Light rail can't brake. Yet it has hundreds of names for 2 ½ types of brakes.
♦ ½ Deceleration
Pulling back on the throttle on a light rail train -- deceleration or down shifting in a car -- has all sorts of needlessly complicated names: dynamic brake, progressive brake, regenerative brake, service brake... Really none of it is braking, just using the motor to slow down.
Sick of seeing horrific traffic accidents, a police officer angrily pulled over yet another motorist failing to stop at a stop sign. They argue. The belligerent motorist says, “Hey, I slowed down. What more do you want?” The cop starts beating the driver with a nightstick and says, “Now, do you want me to stop? Or just slow down?!?”
♦ 1 ½ Standard Brakes
Pulling back on the throttle decelerates the train down to 3mph. The standard brakes kick in at 5mph and below. Light rail train operators don't have a separate control for the standard brakes... no foot pedal... nothing. They might not even be aware they are applying brakes below 5mph. The non-standardized world of light rail has at least four names for standard brakes: air brake, disc brake, electro-pneumatic brake, and friction brake.
A train operator once said, “Any idiot can start a train; it takes skill and practice to stop it where you want it to stop.”
|Spot the emergency brake button & point it out to the operator|
Passengers on Minneapolis light rail trains can't see into the cab because one-way mirror film is on the windows. If they could see in, they would see a red button, a mushroom-shaped button, for the emergency brakes. Once again, there are many names for it -- magnetic brake, rail brake, track brake -- which doesn't matter so much as getting train operators to use the emergency brake in emergencies.
Looking over recent light rail crashes and deaths, it seems like some cities have a transit culture that permits emergency braking and some do not.
|Emergency brakes activated on powered bogie|
Does Minneapolis have a culture that prevents train operators from using the emergency brakes?
Transit documentation says yes and no.
A light rail train operator was reprimanded for using the emergency brakes to stop at a red light. The operator should have used the throttle to decelerate and stop but used the emergency brake instead and was reprimanded. The operator and the union took the reprimand to an arbitrator. Metro Transit rolled on about the dangers of using the emergency brake:
“[Metro Transit] indicated that it is possible to damage the wheels of the train by such a stop [using emergency brakes] as the wheels slide across the tracks. This can create a flat spot on the wheel which causes vibrations and may even necessitate the replacement of the wheel... and passengers could have been jostled” - arbitration of train operator reprimand for using emergency brakes - MCTO-ATU, BMS Case 13-PA-0462, March 21, 2013.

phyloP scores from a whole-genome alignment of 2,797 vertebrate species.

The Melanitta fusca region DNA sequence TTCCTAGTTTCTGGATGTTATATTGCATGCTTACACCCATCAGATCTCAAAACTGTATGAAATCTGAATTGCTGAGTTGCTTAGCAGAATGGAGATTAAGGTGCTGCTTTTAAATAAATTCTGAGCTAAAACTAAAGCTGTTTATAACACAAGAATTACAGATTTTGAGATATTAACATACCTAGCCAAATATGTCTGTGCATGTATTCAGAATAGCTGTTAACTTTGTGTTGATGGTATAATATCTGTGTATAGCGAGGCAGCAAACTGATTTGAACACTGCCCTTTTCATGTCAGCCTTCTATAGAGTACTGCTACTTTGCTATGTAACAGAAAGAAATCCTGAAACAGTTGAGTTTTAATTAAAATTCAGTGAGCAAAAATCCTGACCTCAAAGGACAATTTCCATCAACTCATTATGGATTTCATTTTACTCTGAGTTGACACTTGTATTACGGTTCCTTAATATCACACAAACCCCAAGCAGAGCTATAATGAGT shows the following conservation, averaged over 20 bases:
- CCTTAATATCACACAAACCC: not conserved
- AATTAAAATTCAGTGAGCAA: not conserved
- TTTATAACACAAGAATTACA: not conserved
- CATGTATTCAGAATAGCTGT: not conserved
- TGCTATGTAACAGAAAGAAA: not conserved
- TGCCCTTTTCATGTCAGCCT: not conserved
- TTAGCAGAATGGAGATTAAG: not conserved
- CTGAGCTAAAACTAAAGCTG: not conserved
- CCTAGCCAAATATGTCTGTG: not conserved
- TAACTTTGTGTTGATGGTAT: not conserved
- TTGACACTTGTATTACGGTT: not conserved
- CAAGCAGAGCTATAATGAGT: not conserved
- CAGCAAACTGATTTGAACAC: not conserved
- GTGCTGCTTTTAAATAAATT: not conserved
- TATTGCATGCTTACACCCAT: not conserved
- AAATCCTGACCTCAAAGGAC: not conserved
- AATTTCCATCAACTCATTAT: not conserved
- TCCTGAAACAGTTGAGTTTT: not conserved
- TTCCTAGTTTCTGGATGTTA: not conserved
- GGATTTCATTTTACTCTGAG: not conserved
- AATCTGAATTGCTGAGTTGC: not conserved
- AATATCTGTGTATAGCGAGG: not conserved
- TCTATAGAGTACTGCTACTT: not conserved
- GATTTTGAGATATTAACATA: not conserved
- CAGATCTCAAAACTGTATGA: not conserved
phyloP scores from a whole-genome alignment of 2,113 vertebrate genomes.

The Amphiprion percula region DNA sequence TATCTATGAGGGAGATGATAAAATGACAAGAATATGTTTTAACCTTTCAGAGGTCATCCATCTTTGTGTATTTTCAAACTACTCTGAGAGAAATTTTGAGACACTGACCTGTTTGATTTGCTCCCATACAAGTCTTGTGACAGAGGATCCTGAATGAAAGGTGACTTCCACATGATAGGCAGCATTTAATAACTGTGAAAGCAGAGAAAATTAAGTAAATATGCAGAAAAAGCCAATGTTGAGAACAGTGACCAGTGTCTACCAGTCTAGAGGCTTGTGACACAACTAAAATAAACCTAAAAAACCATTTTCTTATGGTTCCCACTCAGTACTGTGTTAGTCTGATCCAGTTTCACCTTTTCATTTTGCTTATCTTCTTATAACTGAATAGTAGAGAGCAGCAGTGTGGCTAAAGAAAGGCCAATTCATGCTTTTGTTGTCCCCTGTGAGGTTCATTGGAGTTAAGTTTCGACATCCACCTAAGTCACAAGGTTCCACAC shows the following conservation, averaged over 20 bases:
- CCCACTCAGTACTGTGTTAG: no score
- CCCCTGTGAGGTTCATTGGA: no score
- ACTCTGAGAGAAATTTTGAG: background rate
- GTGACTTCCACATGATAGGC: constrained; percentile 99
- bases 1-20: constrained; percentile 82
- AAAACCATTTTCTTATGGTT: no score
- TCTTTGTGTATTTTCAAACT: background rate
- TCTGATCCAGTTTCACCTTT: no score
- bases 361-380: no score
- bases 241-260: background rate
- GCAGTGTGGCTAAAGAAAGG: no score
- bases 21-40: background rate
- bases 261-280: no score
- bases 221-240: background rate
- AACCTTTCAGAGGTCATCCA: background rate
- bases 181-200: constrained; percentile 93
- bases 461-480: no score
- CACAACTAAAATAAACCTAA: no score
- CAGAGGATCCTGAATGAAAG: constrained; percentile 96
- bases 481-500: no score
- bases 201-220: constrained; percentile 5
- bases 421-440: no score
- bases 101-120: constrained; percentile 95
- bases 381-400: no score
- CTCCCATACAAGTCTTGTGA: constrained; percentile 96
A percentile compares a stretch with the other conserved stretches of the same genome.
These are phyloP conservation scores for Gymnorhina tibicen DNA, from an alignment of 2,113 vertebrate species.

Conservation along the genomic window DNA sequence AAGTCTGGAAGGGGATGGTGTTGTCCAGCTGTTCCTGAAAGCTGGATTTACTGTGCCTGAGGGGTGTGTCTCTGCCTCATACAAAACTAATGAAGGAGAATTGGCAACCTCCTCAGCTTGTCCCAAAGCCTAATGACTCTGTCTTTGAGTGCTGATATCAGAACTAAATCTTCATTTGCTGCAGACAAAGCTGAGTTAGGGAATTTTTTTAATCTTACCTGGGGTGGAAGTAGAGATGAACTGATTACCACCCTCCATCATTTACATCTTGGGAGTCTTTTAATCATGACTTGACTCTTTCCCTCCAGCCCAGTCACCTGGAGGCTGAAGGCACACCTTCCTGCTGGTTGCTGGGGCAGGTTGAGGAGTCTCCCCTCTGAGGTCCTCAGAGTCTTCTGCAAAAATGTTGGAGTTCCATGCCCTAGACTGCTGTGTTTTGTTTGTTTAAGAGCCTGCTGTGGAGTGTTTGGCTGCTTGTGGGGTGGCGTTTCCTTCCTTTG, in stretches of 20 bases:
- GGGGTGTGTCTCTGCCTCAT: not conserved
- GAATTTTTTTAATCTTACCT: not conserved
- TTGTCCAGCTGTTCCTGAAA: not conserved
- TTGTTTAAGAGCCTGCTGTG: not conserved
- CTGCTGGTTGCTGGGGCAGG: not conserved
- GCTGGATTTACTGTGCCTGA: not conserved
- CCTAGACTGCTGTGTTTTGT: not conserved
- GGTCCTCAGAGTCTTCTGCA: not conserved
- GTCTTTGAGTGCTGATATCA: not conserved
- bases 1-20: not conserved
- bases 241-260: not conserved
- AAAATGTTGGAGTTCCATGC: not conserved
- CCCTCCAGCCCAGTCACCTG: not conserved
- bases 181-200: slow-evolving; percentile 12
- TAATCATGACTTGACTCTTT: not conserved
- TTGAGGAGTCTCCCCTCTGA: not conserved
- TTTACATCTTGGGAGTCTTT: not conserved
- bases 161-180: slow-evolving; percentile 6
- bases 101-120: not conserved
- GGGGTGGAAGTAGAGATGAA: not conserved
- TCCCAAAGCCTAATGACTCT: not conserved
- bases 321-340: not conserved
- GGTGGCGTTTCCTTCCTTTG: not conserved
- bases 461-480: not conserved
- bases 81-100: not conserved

Yes. Using any mechanical device runs the risk of wearing it out.
The Metro Transit Rail Operations Rule Book claims:
“Safety is of the first importance in the discharge of your duties... In the case of doubt or uncertainty, the safest course of action must be taken.” - Metro Transit Light Rail 2008 - Rail Operations Rule Book 5th Edition (pages 7-8)
The most recent emergency situation on the Minneapolis Hiawatha Line (Blue Line) was on March 23, 2013.
A northbound Hiawatha light rail train hit a westbound car on East 26th Street at 6:30pm. The train pushed and crushed the driver's side of the white four-door sedan for one block before coming to halt. A fire burned in and around the car. The car's driver, 49 year old Francisco Antonio Sanchez-Andrade, died at the scene, in front of the Metro Transit rail technical support center. One passenger described the impact as, “We didn’t even feel it, that’s how soft it was,” almost as if brakes were not applied.
Sanchez-Andrade died a bloodied, fiery death, but at least the passengers weren't jostled.
How do these train operators sleep? Do they justify the deaths over potential reprimands?
If train operators are willing to stop the trains, can they stop the trains?
Siemens S70 LRV #201 emergency braking 2.25 m/s² (if used) to stop 25 tons per car
Bombardier Flexity Swift LF-70 emergency braking 2.73 m/s² (if used) to stop 26 tons per car
If light rail train operators can't or won't use the emergency brakes, what can anyone do?
Victims of the inability of light rail trains to stop need to know the variety of information that can aid a lawsuit. (Most should start by getting a good lawyer.) Lawyers will seek information in a Request for Production.
Things to Request: accident & incident reports (police & transit), black box event recorder data, brake-rate test reports (annual, post-accident, recent), emails, police interviews (was the emergency brake touching the rail?), post-accident medical report, Rail Control Center (RCC) communication transcription, Rail Operations Rule Book (current edition), supervisory memos, train operator certification, transit & state inspection reports, video camera recordings (inside & outside the train), visual reports (track brake on the rail), witness reports (was the emergency brake touching the rail?)
Rail Volution 2014 in Minneapolis should address the light rail culture against braking.
A Minneapolis mechanic denied being addicted to brake fluid.
He said he could stop anytime.